Setting Up A Highly Available NFS Server - Page 2

4 Install NFS Server

Next we install the NFS server on both server1 and server2:


apt-get install nfs-kernel-server

Then we remove the system bootup links for NFS because NFS will be started and controlled by heartbeat in our setup:


update-rc.d -f nfs-kernel-server remove
update-rc.d -f nfs-common remove

We want to export the directory /data/export (i.e., this will be our NFS share that our web server cluster nodes will use to serve web content), so we edit /etc/exports on server1 and server2. It should contain only the following line:




This means that /data/export will be accessible by all systems from the 192.168.0.x subnet. You can limit access to a single system by using instead of, for example. See

man 5 exports

to learn more about this.

Later in this tutorial we will create /data/exports on our empty (and still unmounted!) partition /dev/sda8.

5 Install DRBD

Next we install DRBD on both server1 and server2:


apt-get install kernel-headers-2.6.8-2-386 drbd0.7-module-source drbd0.7-utils
cd /usr/src/
tar xvfz drbd0.7.tar.gz
cd modules/drbd/drbd
make install

Then edit /etc/drbd.conf on server1 and server2. It must be identical on both systems and looks like this:



resource r0 {

protocol C;
incon-degr-cmd "halt -f";

startup {
degr-wfc-timeout 120; # 2 minutes.

disk {
on-io-error detach;

net {


syncer {

rate 10M;

group 1;

al-extents 257;

on server1 { # ** EDIT ** the hostname of server 1 (uname -n)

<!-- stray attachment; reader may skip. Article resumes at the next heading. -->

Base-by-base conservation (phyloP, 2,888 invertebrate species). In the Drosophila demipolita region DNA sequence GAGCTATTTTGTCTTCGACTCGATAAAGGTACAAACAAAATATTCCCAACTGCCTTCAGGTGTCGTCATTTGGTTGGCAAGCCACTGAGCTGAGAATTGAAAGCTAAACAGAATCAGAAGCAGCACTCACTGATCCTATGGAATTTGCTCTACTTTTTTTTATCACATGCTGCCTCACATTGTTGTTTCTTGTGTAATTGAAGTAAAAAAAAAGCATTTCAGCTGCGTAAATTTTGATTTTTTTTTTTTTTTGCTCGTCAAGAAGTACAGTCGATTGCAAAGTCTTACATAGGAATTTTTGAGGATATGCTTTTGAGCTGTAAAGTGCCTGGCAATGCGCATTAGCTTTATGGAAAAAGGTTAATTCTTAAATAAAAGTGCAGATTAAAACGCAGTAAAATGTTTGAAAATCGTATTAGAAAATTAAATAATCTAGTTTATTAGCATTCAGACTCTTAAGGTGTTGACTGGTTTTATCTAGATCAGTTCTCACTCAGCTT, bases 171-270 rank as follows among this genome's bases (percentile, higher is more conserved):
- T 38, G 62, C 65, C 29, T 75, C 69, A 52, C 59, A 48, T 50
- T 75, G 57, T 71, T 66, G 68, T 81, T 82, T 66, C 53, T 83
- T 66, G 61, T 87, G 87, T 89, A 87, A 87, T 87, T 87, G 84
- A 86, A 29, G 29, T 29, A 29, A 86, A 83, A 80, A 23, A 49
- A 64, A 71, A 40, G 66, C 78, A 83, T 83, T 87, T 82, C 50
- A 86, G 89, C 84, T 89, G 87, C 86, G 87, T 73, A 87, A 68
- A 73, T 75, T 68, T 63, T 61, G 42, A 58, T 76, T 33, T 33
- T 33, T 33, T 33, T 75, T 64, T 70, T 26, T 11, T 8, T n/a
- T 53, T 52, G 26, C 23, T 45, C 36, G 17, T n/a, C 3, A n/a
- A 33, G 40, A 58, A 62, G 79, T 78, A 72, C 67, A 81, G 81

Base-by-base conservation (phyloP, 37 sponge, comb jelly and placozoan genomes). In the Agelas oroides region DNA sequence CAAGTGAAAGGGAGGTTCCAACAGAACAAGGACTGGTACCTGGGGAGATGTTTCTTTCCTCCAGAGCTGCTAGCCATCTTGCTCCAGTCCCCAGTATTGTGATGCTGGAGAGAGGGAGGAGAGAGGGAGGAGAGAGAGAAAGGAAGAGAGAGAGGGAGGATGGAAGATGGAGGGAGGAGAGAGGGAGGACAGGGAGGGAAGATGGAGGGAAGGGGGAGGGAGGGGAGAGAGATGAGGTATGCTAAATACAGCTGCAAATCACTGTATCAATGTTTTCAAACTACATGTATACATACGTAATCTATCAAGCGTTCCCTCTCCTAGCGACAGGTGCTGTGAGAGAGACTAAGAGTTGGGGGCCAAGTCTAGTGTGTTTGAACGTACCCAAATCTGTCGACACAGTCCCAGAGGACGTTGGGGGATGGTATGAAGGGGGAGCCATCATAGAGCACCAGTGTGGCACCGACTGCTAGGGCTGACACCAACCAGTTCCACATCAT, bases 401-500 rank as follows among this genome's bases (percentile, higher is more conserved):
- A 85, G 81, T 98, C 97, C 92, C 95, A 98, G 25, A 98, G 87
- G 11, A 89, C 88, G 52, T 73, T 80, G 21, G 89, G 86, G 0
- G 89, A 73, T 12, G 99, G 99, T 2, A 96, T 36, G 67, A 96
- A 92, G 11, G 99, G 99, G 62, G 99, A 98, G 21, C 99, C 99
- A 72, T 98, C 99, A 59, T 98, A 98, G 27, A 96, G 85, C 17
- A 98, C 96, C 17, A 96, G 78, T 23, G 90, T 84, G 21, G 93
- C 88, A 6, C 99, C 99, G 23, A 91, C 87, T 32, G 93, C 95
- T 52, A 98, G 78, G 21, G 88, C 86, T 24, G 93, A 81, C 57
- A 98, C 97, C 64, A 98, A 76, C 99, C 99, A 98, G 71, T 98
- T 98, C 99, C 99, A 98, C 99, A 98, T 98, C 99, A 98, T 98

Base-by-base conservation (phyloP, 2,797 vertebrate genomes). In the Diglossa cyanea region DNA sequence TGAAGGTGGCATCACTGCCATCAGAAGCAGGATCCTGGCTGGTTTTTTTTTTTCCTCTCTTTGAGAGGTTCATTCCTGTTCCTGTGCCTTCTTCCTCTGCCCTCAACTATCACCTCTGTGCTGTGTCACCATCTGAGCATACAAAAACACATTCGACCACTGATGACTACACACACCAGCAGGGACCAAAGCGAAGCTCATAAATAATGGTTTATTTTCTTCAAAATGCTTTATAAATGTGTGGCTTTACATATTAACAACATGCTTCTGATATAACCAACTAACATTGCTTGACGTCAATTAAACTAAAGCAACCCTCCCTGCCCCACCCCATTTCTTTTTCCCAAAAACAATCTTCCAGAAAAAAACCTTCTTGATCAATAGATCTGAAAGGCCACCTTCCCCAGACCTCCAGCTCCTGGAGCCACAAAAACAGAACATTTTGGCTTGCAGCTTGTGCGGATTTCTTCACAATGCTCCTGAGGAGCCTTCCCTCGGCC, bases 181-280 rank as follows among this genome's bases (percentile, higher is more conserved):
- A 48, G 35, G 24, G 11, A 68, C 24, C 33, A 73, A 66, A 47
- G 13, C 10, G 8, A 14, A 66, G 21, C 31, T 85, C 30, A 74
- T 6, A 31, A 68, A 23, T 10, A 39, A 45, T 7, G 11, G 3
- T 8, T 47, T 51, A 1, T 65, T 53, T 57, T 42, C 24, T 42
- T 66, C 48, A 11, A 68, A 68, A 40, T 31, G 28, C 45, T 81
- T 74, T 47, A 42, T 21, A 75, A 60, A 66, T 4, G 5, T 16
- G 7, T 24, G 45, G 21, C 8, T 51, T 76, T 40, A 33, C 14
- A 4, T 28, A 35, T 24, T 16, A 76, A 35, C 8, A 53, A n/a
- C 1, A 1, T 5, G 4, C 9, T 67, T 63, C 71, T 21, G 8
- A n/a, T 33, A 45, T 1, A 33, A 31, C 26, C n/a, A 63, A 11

device /dev/drbd0; #
disk /dev/sda8; # ** EDIT ** data partition on server 1
address; # ** EDIT ** IP address on server 1
meta-disk /dev/sda7[0]; # ** EDIT ** 128MB partition for DRBD on server 1

on server2 { # ** EDIT ** the hostname of server 2 (uname -n)
device /dev/drbd0; #
disk /dev/sda8; # ** EDIT ** data partition on server 2
address; # ** EDIT ** IP address on server 2
meta-disk /dev/sda7[0]; # ** EDIT ** 128MB partition for DRBD on server 2


As resource name you can use whatever you like. Here it's r0. Please make sure you put the correct hostnames of server1 and server2 into /etc/drbd.conf. DRBD expects the hostnames as they are shown by the command

uname -n

If you have set server1 and server2 respectively as hostnames during the basic Debian installation, then the output of uname -n should be server1 and server2.

Also make sure you replace the IP addresses and the disks appropriately. If you use /dev/hda instead of /dev/sda, please put /dev/hda8 instead of /dev/sda8 into /etc/drbd.conf (the same goes for the meta-disk where DRBD stores its meta data). /dev/sda8 (or /dev/hda8...) will be used as our NFS share later on.

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From: Anonymous at: 2008-11-03 05:57:37
From: Clearjet at: 2009-06-29 15:53:39

The text says:

Also, make sure /dev/sda7 as well as /dev/sda8 are identical in size

But the illustration indicates:

/dev/sda7 -- 150 MB unmounted
/dev/sda8 -- 26 GB unmounted

So which is it?


From: Anonymous at: 2009-07-03 11:50:05

Means same size on BOTH server in cluster.

From: gryger at: 2010-10-04 22:13:07

And here: another well explained tutorial about DRBD and NFS on Debian.

From: Anonymous at: 2014-03-05 19:18:07